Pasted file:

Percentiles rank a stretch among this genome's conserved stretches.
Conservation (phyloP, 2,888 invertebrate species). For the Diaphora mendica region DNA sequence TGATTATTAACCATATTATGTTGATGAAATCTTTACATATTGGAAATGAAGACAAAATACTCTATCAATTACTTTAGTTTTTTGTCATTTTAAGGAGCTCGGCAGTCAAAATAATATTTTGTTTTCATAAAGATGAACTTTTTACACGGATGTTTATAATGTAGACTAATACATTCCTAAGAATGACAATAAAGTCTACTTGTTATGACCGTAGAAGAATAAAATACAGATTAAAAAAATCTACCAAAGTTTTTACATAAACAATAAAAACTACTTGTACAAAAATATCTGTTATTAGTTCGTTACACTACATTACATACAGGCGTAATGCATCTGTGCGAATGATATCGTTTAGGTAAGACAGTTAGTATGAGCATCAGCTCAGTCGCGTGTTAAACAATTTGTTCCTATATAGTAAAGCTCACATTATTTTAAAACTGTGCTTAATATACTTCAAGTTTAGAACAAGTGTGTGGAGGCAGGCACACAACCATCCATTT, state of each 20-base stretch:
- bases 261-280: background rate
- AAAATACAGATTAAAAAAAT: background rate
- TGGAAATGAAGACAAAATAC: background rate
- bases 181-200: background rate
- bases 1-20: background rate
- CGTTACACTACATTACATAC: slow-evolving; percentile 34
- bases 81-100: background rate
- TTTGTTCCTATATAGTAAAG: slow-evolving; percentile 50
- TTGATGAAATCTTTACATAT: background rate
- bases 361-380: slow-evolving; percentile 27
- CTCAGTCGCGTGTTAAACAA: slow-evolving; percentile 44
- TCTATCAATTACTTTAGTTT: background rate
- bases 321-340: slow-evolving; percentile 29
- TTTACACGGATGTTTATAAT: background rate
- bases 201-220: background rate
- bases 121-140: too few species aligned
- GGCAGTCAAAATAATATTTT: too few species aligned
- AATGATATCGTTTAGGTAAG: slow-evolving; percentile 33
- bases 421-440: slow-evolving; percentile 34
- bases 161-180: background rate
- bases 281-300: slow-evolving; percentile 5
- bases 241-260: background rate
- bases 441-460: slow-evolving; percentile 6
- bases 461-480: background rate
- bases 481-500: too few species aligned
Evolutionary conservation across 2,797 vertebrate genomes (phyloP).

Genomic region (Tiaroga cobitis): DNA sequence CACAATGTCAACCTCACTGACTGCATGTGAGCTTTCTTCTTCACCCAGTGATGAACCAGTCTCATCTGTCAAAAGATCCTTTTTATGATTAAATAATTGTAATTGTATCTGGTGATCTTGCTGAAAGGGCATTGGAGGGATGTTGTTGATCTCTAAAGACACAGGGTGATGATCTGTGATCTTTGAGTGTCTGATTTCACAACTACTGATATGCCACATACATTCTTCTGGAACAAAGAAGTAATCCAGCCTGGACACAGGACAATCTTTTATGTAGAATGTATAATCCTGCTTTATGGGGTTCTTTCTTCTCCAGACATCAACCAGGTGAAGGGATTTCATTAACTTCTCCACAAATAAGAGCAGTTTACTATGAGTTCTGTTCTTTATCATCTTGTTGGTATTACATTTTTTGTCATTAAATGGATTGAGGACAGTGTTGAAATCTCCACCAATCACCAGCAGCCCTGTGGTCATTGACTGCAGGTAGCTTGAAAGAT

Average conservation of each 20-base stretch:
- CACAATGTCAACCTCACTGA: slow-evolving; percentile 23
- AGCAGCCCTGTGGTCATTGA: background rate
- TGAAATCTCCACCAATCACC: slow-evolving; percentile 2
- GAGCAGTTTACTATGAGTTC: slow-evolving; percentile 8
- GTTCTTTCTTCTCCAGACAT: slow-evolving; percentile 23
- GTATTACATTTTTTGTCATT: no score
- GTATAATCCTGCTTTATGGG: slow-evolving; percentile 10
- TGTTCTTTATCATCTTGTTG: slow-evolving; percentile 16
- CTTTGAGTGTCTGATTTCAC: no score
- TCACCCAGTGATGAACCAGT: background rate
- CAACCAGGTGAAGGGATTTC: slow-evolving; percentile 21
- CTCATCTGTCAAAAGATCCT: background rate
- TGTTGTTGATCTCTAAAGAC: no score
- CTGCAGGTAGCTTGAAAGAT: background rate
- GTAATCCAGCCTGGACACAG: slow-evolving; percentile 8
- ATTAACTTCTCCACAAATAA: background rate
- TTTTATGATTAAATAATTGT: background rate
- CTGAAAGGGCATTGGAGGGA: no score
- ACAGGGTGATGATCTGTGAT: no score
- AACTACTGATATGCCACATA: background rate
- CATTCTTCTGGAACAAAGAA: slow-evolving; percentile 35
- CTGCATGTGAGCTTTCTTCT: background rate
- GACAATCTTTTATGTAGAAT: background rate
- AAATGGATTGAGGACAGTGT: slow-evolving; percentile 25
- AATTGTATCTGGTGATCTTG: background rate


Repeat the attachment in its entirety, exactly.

Percentiles rank a stretch among this genome's conserved stretches.
Conservation (phyloP, 2,888 invertebrate species). For the Diaphora mendica region DNA sequence TGATTATTAACCATATTATGTTGATGAAATCTTTACATATTGGAAATGAAGACAAAATACTCTATCAATTACTTTAGTTTTTTGTCATTTTAAGGAGCTCGGCAGTCAAAATAATATTTTGTTTTCATAAAGATGAACTTTTTACACGGATGTTTATAATGTAGACTAATACATTCCTAAGAATGACAATAAAGTCTACTTGTTATGACCGTAGAAGAATAAAATACAGATTAAAAAAATCTACCAAAGTTTTTACATAAACAATAAAAACTACTTGTACAAAAATATCTGTTATTAGTTCGTTACACTACATTACATACAGGCGTAATGCATCTGTGCGAATGATATCGTTTAGGTAAGACAGTTAGTATGAGCATCAGCTCAGTCGCGTGTTAAACAATTTGTTCCTATATAGTAAAGCTCACATTATTTTAAAACTGTGCTTAATATACTTCAAGTTTAGAACAAGTGTGTGGAGGCAGGCACACAACCATCCATTT, state of each 20-base stretch:
- bases 261-280: background rate
- AAAATACAGATTAAAAAAAT: background rate
- TGGAAATGAAGACAAAATAC: background rate
- bases 181-200: background rate
- bases 1-20: background rate
- CGTTACACTACATTACATAC: slow-evolving; percentile 34
- bases 81-100: background rate
- TTTGTTCCTATATAGTAAAG: slow-evolving; percentile 50
- TTGATGAAATCTTTACATAT: background rate
- bases 361-380: slow-evolving; percentile 27
- CTCAGTCGCGTGTTAAACAA: slow-evolving; percentile 44
- TCTATCAATTACTTTAGTTT: background rate
- bases 321-340: slow-evolving; percentile 29
- TTTACACGGATGTTTATAAT: background rate
- bases 201-220: background rate
- bases 121-140: too few species aligned
- GGCAGTCAAAATAATATTTT: too few species aligned
- AATGATATCGTTTAGGTAAG: slow-evolving; percentile 33
- bases 421-440: slow-evolving; percentile 34
- bases 161-180: background rate
- bases 281-300: slow-evolving; percentile 5
- bases 241-260: background rate
- bases 441-460: slow-evolving; percentile 6
- bases 461-480: background rate
- bases 481-500: too few species aligned
Evolutionary conservation across 2,797 vertebrate genomes (phyloP).

Genomic region (Tiaroga cobitis): DNA sequence CACAATGTCAACCTCACTGACTGCATGTGAGCTTTCTTCTTCACCCAGTGATGAACCAGTCTCATCTGTCAAAAGATCCTTTTTATGATTAAATAATTGTAATTGTATCTGGTGATCTTGCTGAAAGGGCATTGGAGGGATGTTGTTGATCTCTAAAGACACAGGGTGATGATCTGTGATCTTTGAGTGTCTGATTTCACAACTACTGATATGCCACATACATTCTTCTGGAACAAAGAAGTAATCCAGCCTGGACACAGGACAATCTTTTATGTAGAATGTATAATCCTGCTTTATGGGGTTCTTTCTTCTCCAGACATCAACCAGGTGAAGGGATTTCATTAACTTCTCCACAAATAAGAGCAGTTTACTATGAGTTCTGTTCTTTATCATCTTGTTGGTATTACATTTTTTGTCATTAAATGGATTGAGGACAGTGTTGAAATCTCCACCAATCACCAGCAGCCCTGTGGTCATTGACTGCAGGTAGCTTGAAAGAT

Average conservation of each 20-base stretch:
- CACAATGTCAACCTCACTGA: slow-evolving; percentile 23
- AGCAGCCCTGTGGTCATTGA: background rate
- TGAAATCTCCACCAATCACC: slow-evolving; percentile 2
- GAGCAGTTTACTATGAGTTC: slow-evolving; percentile 8
- GTTCTTTCTTCTCCAGACAT: slow-evolving; percentile 23
- GTATTACATTTTTTGTCATT: no score
- GTATAATCCTGCTTTATGGG: slow-evolving; percentile 10
- TGTTCTTTATCATCTTGTTG: slow-evolving; percentile 16
- CTTTGAGTGTCTGATTTCAC: no score
- TCACCCAGTGATGAACCAGT: background rate
- CAACCAGGTGAAGGGATTTC: slow-evolving; percentile 21
- CTCATCTGTCAAAAGATCCT: background rate
- TGTTGTTGATCTCTAAAGAC: no score
- CTGCAGGTAGCTTGAAAGAT: background rate
- GTAATCCAGCCTGGACACAG: slow-evolving; percentile 8
- ATTAACTTCTCCACAAATAA: background rate
- TTTTATGATTAAATAATTGT: background rate
- CTGAAAGGGCATTGGAGGGA: no score
- ACAGGGTGATGATCTGTGAT: no score
- AACTACTGATATGCCACATA: background rate
- CATTCTTCTGGAACAAAGAA: slow-evolving; percentile 35
- CTGCATGTGAGCTTTCTTCT: background rate
- GACAATCTTTTATGTAGAAT: background rate
- AAATGGATTGAGGACAGTGT: slow-evolving; percentile 25
- AATTGTATCTGGTGATCTTG: background rate